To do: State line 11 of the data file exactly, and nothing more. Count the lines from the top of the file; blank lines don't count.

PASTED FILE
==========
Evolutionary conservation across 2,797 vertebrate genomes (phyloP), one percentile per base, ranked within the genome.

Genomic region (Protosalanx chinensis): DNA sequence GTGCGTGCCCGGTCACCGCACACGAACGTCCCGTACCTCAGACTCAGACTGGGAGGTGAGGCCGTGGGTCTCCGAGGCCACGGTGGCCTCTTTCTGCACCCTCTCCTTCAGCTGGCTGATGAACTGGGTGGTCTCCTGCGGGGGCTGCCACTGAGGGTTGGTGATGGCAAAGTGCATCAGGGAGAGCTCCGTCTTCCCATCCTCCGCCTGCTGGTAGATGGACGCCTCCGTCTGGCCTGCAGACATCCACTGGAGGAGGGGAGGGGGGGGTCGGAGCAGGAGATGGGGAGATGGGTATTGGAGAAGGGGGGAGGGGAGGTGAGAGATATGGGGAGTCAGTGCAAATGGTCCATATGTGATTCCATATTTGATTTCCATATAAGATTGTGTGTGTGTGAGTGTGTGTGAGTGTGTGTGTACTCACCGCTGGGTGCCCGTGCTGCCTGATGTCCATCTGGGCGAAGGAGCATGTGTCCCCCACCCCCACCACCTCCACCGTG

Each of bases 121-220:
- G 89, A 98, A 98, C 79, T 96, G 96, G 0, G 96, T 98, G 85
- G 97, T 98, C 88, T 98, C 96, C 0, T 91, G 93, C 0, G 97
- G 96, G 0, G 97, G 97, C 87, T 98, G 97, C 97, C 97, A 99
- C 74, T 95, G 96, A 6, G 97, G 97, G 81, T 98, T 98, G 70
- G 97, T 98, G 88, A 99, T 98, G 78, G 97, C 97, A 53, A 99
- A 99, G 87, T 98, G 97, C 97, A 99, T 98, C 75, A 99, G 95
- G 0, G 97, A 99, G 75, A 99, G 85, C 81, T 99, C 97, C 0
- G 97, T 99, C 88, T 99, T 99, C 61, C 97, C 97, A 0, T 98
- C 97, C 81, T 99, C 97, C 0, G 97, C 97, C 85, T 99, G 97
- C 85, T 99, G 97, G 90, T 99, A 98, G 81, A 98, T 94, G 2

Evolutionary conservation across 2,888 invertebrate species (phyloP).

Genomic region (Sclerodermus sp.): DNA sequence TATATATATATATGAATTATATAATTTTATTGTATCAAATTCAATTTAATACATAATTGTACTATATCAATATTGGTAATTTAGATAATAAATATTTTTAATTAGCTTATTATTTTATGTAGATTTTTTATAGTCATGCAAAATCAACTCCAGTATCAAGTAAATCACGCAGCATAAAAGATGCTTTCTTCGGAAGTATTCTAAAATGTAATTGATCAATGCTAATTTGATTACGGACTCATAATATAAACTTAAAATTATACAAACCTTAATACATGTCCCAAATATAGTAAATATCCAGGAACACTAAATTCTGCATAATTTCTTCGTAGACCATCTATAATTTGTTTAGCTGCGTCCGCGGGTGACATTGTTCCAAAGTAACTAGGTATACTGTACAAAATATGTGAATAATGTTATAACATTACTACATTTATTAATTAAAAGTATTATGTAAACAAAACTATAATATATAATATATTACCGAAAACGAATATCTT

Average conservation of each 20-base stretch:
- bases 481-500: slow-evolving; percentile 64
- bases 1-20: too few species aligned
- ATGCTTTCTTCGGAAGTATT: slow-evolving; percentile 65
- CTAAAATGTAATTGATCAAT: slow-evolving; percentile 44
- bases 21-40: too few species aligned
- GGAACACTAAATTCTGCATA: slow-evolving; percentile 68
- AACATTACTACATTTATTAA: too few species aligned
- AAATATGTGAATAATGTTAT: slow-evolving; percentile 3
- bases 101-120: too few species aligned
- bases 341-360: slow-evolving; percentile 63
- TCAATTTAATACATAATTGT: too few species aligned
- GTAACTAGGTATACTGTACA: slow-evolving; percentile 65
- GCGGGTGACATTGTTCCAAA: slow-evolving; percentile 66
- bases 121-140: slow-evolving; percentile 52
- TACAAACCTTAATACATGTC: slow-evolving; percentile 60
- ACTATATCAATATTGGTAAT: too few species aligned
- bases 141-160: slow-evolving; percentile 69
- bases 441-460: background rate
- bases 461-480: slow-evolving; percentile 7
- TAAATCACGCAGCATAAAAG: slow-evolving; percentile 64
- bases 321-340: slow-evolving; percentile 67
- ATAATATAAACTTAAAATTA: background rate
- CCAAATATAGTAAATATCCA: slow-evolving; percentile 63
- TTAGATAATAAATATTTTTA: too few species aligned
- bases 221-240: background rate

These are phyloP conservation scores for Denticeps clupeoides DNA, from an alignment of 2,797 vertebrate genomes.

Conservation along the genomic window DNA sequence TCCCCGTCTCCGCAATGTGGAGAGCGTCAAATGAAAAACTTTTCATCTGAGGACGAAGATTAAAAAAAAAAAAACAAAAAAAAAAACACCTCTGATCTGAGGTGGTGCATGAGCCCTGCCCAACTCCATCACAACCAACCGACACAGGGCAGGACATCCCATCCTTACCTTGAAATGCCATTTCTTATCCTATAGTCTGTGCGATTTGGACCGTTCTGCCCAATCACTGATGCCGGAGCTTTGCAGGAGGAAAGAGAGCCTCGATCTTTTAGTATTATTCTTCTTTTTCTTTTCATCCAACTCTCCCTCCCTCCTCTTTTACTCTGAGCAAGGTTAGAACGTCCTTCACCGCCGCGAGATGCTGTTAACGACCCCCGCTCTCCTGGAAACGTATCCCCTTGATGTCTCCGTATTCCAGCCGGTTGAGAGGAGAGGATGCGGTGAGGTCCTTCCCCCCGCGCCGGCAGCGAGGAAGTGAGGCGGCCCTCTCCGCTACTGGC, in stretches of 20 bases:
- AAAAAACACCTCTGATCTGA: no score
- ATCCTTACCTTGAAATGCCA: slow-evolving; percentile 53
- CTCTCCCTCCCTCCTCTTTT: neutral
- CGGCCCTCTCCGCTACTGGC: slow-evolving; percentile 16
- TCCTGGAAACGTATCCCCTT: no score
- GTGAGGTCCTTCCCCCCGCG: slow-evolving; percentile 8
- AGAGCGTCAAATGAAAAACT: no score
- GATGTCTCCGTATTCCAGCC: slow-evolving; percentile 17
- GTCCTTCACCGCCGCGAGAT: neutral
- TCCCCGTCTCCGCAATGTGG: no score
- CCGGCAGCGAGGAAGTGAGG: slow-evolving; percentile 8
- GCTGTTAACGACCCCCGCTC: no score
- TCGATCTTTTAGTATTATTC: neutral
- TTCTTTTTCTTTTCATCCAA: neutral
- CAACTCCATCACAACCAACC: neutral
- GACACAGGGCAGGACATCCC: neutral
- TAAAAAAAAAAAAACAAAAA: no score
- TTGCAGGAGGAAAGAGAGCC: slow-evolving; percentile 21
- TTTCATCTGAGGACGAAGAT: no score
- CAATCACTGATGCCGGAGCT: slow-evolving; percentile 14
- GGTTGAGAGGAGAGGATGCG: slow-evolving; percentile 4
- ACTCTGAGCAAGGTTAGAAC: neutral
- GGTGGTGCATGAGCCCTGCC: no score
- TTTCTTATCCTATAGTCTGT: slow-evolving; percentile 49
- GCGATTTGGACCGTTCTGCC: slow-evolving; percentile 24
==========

- G 97, T 99, C 88, T 99, T 99, C 61, C 97, C 97, A 0, T 98